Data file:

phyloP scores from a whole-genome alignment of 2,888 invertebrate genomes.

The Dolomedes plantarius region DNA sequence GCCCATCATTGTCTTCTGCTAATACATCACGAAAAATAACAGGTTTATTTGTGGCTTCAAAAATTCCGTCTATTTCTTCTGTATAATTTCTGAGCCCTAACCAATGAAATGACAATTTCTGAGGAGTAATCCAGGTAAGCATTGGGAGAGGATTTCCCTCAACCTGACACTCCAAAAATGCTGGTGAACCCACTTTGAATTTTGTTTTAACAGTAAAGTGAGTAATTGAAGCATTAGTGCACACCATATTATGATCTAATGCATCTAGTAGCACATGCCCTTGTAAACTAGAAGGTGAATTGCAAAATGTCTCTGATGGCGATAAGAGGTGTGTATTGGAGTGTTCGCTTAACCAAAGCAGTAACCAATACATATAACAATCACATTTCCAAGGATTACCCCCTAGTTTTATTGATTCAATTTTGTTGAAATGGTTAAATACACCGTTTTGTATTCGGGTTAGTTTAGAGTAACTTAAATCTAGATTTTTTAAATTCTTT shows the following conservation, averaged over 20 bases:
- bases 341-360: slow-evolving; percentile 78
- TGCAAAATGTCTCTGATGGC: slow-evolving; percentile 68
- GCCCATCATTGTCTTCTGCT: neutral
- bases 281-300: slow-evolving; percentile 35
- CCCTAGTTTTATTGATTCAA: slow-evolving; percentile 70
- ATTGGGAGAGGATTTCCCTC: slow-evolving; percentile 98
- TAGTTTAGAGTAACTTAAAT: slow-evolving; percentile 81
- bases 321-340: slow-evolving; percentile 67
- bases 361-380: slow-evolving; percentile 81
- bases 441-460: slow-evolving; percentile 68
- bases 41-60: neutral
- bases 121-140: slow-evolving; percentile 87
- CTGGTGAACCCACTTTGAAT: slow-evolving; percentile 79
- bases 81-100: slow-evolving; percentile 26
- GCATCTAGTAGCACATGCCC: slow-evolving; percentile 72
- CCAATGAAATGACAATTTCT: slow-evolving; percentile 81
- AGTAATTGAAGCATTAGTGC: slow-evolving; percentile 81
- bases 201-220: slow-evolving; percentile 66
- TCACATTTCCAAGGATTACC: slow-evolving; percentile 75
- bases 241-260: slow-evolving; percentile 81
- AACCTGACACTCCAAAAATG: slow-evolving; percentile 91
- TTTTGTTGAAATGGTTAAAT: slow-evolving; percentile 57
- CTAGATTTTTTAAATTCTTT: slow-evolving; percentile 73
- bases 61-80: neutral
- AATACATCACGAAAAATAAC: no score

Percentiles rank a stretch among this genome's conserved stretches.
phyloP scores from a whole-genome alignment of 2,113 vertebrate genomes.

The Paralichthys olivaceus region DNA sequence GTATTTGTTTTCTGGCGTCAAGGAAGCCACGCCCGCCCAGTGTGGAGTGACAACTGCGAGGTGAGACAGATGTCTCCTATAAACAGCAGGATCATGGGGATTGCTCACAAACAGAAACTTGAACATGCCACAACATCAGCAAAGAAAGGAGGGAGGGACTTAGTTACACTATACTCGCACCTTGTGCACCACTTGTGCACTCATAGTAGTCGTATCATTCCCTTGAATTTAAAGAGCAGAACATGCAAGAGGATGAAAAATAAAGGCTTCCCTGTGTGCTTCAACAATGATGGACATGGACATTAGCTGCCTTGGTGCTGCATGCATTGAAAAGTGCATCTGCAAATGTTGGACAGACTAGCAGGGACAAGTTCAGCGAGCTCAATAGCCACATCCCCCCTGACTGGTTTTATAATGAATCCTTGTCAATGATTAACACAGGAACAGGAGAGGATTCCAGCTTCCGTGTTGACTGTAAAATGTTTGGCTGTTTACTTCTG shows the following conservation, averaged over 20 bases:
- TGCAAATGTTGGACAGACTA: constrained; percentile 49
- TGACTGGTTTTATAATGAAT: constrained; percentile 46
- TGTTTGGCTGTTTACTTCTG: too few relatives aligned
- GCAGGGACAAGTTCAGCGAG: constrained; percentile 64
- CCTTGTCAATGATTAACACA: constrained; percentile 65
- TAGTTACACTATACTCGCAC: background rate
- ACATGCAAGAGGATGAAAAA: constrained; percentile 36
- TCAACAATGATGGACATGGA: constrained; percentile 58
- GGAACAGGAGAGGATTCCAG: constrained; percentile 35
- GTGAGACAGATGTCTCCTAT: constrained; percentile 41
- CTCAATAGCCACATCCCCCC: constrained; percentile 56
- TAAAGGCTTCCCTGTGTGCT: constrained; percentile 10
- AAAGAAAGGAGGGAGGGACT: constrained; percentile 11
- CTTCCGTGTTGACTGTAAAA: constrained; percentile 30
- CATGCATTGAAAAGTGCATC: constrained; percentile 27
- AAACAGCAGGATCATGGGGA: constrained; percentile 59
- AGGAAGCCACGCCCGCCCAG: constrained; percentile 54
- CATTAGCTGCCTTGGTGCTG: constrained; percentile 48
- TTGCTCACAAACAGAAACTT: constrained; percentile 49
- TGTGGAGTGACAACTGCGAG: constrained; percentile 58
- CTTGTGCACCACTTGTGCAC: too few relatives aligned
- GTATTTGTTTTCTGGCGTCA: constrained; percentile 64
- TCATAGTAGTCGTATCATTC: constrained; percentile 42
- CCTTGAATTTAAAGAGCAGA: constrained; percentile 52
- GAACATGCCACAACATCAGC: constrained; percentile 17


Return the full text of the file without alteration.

phyloP scores from a whole-genome alignment of 2,888 invertebrate genomes.

The Dolomedes plantarius region DNA sequence GCCCATCATTGTCTTCTGCTAATACATCACGAAAAATAACAGGTTTATTTGTGGCTTCAAAAATTCCGTCTATTTCTTCTGTATAATTTCTGAGCCCTAACCAATGAAATGACAATTTCTGAGGAGTAATCCAGGTAAGCATTGGGAGAGGATTTCCCTCAACCTGACACTCCAAAAATGCTGGTGAACCCACTTTGAATTTTGTTTTAACAGTAAAGTGAGTAATTGAAGCATTAGTGCACACCATATTATGATCTAATGCATCTAGTAGCACATGCCCTTGTAAACTAGAAGGTGAATTGCAAAATGTCTCTGATGGCGATAAGAGGTGTGTATTGGAGTGTTCGCTTAACCAAAGCAGTAACCAATACATATAACAATCACATTTCCAAGGATTACCCCCTAGTTTTATTGATTCAATTTTGTTGAAATGGTTAAATACACCGTTTTGTATTCGGGTTAGTTTAGAGTAACTTAAATCTAGATTTTTTAAATTCTTT shows the following conservation, averaged over 20 bases:
- bases 341-360: slow-evolving; percentile 78
- TGCAAAATGTCTCTGATGGC: slow-evolving; percentile 68
- GCCCATCATTGTCTTCTGCT: neutral
- bases 281-300: slow-evolving; percentile 35
- CCCTAGTTTTATTGATTCAA: slow-evolving; percentile 70
- ATTGGGAGAGGATTTCCCTC: slow-evolving; percentile 98
- TAGTTTAGAGTAACTTAAAT: slow-evolving; percentile 81
- bases 321-340: slow-evolving; percentile 67
- bases 361-380: slow-evolving; percentile 81
- bases 441-460: slow-evolving; percentile 68
- bases 41-60: neutral
- bases 121-140: slow-evolving; percentile 87
- CTGGTGAACCCACTTTGAAT: slow-evolving; percentile 79
- bases 81-100: slow-evolving; percentile 26
- GCATCTAGTAGCACATGCCC: slow-evolving; percentile 72
- CCAATGAAATGACAATTTCT: slow-evolving; percentile 81
- AGTAATTGAAGCATTAGTGC: slow-evolving; percentile 81
- bases 201-220: slow-evolving; percentile 66
- TCACATTTCCAAGGATTACC: slow-evolving; percentile 75
- bases 241-260: slow-evolving; percentile 81
- AACCTGACACTCCAAAAATG: slow-evolving; percentile 91
- TTTTGTTGAAATGGTTAAAT: slow-evolving; percentile 57
- CTAGATTTTTTAAATTCTTT: slow-evolving; percentile 73
- bases 61-80: neutral
- AATACATCACGAAAAATAAC: no score

Percentiles rank a stretch among this genome's conserved stretches.
phyloP scores from a whole-genome alignment of 2,113 vertebrate genomes.

The Paralichthys olivaceus region DNA sequence GTATTTGTTTTCTGGCGTCAAGGAAGCCACGCCCGCCCAGTGTGGAGTGACAACTGCGAGGTGAGACAGATGTCTCCTATAAACAGCAGGATCATGGGGATTGCTCACAAACAGAAACTTGAACATGCCACAACATCAGCAAAGAAAGGAGGGAGGGACTTAGTTACACTATACTCGCACCTTGTGCACCACTTGTGCACTCATAGTAGTCGTATCATTCCCTTGAATTTAAAGAGCAGAACATGCAAGAGGATGAAAAATAAAGGCTTCCCTGTGTGCTTCAACAATGATGGACATGGACATTAGCTGCCTTGGTGCTGCATGCATTGAAAAGTGCATCTGCAAATGTTGGACAGACTAGCAGGGACAAGTTCAGCGAGCTCAATAGCCACATCCCCCCTGACTGGTTTTATAATGAATCCTTGTCAATGATTAACACAGGAACAGGAGAGGATTCCAGCTTCCGTGTTGACTGTAAAATGTTTGGCTGTTTACTTCTG shows the following conservation, averaged over 20 bases:
- TGCAAATGTTGGACAGACTA: constrained; percentile 49
- TGACTGGTTTTATAATGAAT: constrained; percentile 46
- TGTTTGGCTGTTTACTTCTG: too few relatives aligned
- GCAGGGACAAGTTCAGCGAG: constrained; percentile 64
- CCTTGTCAATGATTAACACA: constrained; percentile 65
- TAGTTACACTATACTCGCAC: background rate
- ACATGCAAGAGGATGAAAAA: constrained; percentile 36
- TCAACAATGATGGACATGGA: constrained; percentile 58
- GGAACAGGAGAGGATTCCAG: constrained; percentile 35
- GTGAGACAGATGTCTCCTAT: constrained; percentile 41
- CTCAATAGCCACATCCCCCC: constrained; percentile 56
- TAAAGGCTTCCCTGTGTGCT: constrained; percentile 10
- AAAGAAAGGAGGGAGGGACT: constrained; percentile 11
- CTTCCGTGTTGACTGTAAAA: constrained; percentile 30
- CATGCATTGAAAAGTGCATC: constrained; percentile 27
- AAACAGCAGGATCATGGGGA: constrained; percentile 59
- AGGAAGCCACGCCCGCCCAG: constrained; percentile 54
- CATTAGCTGCCTTGGTGCTG: constrained; percentile 48
- TTGCTCACAAACAGAAACTT: constrained; percentile 49
- TGTGGAGTGACAACTGCGAG: constrained; percentile 58
- CTTGTGCACCACTTGTGCAC: too few relatives aligned
- GTATTTGTTTTCTGGCGTCA: constrained; percentile 64
- TCATAGTAGTCGTATCATTC: constrained; percentile 42
- CCTTGAATTTAAAGAGCAGA: constrained; percentile 52
- GAACATGCCACAACATCAGC: constrained; percentile 17